1. Charting Stillness: The author tells of his covering the Dalai Lama’s trip to Switzerland, where he met Buddhist Monk Matthieu Ricard, an MIT molecular biologist who left that scientific world for a more contemplative, inner journey. Ricard, who is renowned, especially for his TED Talk and appearances at Davos says: “Simplifying one’s life to extract its quintessence is the most rewarding of all pursuits I have undertaken.” Called the happiest man in the world, Ricard earned that reputation after having had his brain studied by neuroscientists. Employing special MRI equipment with amazing results, these scientists were able to objectively show Ricard’s ability to control his emotions and experience a level of compassion and happiness few will ever know.
2. Needing Stillness: The author takes a trip to the monastery in Kentucky where philosopher Thomas Merton (also called Father Louis) went to be on his journey to nowhere. The science of interruption tells us that it takes up to 25 minutes to bounce back from a sudden, unexpected visit or phone call, which happens all day long for many of us! So we’re all fragmented and not fully present. In Google’s Search Inside Yourself Initiative, all Googlers are offered a course dedicated to helping them at work and in life. Research that supports their ‘going nowhere’ program leads to not only clearer thinking and better health but also to emotional intelligence. Indeed, mindfulness and meditation have become mainstream in corporations like Aetna, General Mills, LinkedIn, Twitter, and many others. And with good results. For example, at General Mills 80% of execs who attended a mindfulness program for 8 weeks reported a positive change in making decisions and 89% said they were now better listeners. Worth noting: According to the World Health Organization: “Stress will be the health epidemic of the twenty-first century.” And the simple act of mindfulness can help us work toward a cure.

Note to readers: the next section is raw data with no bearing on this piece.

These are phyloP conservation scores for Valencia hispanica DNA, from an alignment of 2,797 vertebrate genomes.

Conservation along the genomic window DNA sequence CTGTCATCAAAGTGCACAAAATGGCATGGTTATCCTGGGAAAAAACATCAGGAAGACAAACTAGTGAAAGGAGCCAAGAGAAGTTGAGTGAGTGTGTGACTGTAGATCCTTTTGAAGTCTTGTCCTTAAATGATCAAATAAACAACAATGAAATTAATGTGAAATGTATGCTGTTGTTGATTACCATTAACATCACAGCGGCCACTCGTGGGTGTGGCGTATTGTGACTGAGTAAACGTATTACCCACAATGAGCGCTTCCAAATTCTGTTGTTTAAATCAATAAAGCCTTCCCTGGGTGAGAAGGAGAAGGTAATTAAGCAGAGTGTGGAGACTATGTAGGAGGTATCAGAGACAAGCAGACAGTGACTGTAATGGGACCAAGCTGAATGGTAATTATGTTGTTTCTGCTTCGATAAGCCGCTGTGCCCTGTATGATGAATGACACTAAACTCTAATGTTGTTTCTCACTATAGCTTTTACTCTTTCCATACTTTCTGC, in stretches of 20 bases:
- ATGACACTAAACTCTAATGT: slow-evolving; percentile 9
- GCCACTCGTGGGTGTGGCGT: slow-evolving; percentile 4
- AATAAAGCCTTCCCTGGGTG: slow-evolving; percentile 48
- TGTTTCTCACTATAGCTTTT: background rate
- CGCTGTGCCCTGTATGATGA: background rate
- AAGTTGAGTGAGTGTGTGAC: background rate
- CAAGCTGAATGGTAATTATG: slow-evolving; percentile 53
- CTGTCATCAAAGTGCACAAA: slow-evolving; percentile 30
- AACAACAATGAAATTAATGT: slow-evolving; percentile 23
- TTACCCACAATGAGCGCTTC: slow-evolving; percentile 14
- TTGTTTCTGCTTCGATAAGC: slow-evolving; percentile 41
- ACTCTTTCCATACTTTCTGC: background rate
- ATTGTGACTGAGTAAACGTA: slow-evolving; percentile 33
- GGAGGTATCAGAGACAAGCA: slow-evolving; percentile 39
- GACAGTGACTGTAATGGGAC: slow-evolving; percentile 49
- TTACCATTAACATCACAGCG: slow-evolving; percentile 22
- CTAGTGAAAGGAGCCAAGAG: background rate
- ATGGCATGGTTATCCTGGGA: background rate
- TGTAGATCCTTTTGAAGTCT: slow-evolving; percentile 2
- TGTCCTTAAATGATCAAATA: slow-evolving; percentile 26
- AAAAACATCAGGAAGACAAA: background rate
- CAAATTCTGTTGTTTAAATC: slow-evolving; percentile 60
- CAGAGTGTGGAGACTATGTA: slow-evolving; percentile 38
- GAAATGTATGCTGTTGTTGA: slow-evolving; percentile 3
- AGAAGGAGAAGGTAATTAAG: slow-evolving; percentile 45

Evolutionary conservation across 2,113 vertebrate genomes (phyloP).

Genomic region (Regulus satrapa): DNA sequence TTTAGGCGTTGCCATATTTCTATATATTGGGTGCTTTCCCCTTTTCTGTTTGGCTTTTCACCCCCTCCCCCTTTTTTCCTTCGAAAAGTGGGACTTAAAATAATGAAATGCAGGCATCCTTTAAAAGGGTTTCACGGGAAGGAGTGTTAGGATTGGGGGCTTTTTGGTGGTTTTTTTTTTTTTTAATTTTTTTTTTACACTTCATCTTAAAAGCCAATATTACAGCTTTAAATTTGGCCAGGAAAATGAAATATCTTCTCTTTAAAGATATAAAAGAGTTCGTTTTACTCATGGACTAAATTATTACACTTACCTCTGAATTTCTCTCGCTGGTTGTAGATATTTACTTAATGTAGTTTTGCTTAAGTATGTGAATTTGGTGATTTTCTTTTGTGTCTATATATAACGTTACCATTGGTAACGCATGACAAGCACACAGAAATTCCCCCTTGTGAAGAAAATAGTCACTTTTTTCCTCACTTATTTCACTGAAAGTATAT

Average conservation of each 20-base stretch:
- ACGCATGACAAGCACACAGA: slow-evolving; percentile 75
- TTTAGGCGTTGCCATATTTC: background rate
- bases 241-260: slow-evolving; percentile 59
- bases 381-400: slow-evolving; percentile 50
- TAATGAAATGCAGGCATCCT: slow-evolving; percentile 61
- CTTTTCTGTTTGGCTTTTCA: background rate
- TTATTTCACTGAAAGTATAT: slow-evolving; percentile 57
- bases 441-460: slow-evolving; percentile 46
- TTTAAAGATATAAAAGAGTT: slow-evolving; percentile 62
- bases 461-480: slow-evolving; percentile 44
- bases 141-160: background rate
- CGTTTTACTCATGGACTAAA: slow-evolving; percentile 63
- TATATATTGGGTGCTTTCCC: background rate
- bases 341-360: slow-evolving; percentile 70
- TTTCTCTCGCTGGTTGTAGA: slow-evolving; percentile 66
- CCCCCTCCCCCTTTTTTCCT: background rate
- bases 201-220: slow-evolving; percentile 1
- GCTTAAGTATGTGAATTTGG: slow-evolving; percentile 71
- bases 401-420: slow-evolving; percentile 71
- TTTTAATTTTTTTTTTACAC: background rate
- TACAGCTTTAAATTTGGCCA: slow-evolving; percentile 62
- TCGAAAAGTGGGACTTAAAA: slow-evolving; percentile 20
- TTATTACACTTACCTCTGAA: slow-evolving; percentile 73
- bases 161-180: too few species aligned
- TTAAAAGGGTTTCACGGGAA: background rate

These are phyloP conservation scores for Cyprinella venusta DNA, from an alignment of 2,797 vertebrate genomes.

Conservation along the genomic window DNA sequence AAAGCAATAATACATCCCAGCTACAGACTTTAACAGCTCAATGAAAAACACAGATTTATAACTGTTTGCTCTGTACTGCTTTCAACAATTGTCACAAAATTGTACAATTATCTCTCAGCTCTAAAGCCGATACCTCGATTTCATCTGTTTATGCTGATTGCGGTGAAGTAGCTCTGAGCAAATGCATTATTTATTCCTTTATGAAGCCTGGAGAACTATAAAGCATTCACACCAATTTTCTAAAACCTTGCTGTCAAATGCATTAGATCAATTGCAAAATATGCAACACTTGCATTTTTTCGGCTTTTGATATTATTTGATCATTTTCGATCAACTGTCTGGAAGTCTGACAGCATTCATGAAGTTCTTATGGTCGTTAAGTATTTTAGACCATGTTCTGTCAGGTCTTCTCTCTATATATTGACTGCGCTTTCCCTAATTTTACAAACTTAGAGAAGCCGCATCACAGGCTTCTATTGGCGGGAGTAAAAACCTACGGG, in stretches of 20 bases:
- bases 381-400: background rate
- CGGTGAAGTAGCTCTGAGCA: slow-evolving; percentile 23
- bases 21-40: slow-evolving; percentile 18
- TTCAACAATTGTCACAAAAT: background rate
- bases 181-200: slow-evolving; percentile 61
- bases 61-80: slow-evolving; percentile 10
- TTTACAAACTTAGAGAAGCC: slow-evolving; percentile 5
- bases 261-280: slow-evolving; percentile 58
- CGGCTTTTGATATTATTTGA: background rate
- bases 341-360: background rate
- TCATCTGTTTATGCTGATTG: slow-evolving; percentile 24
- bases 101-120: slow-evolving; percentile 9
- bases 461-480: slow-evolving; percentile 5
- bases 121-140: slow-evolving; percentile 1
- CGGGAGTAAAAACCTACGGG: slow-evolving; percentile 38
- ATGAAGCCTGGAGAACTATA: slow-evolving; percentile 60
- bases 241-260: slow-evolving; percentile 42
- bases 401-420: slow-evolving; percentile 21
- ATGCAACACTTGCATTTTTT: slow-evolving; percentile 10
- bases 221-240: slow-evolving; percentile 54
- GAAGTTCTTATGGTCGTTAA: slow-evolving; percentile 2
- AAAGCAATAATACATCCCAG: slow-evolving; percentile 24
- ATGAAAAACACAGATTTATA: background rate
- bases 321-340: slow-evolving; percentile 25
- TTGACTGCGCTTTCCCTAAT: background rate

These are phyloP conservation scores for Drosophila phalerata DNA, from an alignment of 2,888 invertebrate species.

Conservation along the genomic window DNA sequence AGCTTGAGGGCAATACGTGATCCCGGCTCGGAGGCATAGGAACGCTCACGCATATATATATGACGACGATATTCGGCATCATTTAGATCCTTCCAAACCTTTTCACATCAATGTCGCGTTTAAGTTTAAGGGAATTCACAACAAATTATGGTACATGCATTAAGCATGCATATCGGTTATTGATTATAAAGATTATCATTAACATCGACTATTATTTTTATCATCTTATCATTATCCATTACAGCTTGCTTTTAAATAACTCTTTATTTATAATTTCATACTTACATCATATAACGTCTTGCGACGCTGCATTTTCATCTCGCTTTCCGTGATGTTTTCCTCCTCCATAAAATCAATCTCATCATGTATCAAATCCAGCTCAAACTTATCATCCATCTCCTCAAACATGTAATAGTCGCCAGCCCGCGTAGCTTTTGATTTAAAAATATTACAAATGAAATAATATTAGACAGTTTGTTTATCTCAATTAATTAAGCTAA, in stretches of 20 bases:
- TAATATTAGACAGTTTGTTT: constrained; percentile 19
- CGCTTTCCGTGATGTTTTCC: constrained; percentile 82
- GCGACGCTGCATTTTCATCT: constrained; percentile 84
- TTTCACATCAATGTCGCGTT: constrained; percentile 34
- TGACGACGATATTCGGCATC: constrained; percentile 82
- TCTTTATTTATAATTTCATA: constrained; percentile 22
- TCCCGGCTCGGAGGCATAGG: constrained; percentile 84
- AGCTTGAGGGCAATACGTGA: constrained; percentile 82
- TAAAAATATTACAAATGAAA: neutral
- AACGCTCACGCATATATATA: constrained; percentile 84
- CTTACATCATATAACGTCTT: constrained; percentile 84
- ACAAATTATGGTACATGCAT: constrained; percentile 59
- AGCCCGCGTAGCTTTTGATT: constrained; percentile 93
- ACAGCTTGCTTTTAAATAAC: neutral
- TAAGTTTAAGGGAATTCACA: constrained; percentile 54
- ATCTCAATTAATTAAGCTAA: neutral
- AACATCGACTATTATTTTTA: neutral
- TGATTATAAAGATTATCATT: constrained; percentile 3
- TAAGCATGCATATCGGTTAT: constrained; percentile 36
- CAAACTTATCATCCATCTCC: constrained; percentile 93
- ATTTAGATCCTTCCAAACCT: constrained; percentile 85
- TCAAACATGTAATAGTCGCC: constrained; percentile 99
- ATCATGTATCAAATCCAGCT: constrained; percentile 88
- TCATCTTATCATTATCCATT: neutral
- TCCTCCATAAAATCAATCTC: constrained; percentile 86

3. Getting Away: Ironically, the more difficult the day, the more time we need away from it—or the more breaks we need within it. The great Mahatma Gandhi once noted that the harder his day would be, the more time he needed to meditate alone. While this seems counterintuitive, it makes sense if you think of meditation like charging the battery of your mind. People need breaks. As the author warns: “…the clock is exerting more and more tyranny over us.” We need time to do nothing and just allow our minds to solve problems in a kind of stealth mode. Thomas Merton says that in the contemplative life, we need to sit down and let life solve problems for us. Letting the mind relax allows it the perspective and freshness to solve difficult problems.
4. Final Words by the Author: The author comments in the last chapter about the value of going nowhere:“In an age of speed, I began to think, nothing could be more invigorating than going slow. In an age of distraction nothing can feel more luxurious than paying attention. And in an age of constant movement, nothing is more urgent than sitting still.”
The Art of Stillness: Adventures in Going Nowhere by Pico Iyer (TED Books, 2014), reviewed by Steve Gladis, February 2016.